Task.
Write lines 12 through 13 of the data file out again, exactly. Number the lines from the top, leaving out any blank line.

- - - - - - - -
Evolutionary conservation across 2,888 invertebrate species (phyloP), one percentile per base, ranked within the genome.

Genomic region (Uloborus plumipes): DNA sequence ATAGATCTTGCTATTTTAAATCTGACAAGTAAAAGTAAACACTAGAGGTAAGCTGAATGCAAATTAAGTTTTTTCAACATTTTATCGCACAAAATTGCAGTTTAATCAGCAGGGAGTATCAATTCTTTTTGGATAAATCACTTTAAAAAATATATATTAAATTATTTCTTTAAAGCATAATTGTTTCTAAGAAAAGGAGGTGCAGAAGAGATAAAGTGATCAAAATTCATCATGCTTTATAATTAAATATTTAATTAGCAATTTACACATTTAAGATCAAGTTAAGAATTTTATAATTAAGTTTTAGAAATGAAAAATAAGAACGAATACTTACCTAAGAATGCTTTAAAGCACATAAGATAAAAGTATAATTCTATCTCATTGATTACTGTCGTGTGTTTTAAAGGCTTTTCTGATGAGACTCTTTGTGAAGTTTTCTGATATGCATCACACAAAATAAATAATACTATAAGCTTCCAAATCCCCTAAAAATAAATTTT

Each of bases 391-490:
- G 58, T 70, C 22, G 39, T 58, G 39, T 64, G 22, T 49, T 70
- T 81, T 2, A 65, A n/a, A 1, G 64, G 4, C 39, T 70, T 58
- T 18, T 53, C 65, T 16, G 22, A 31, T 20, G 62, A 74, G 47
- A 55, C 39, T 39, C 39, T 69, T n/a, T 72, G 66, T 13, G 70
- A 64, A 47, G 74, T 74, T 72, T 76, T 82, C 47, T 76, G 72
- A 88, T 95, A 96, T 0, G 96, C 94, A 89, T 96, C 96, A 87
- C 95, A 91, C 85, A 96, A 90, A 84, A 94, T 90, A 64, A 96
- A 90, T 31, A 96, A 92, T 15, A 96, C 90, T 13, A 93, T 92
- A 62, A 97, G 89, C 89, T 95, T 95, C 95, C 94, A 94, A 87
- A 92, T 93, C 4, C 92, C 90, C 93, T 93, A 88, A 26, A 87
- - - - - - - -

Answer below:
- A 62, A 97, G 89, C 89, T 95, T 95, C 95, C 94, A 94, A 87
- A 92, T 93, C 4, C 92, C 90, C 93, T 93, A 88, A 26, A 87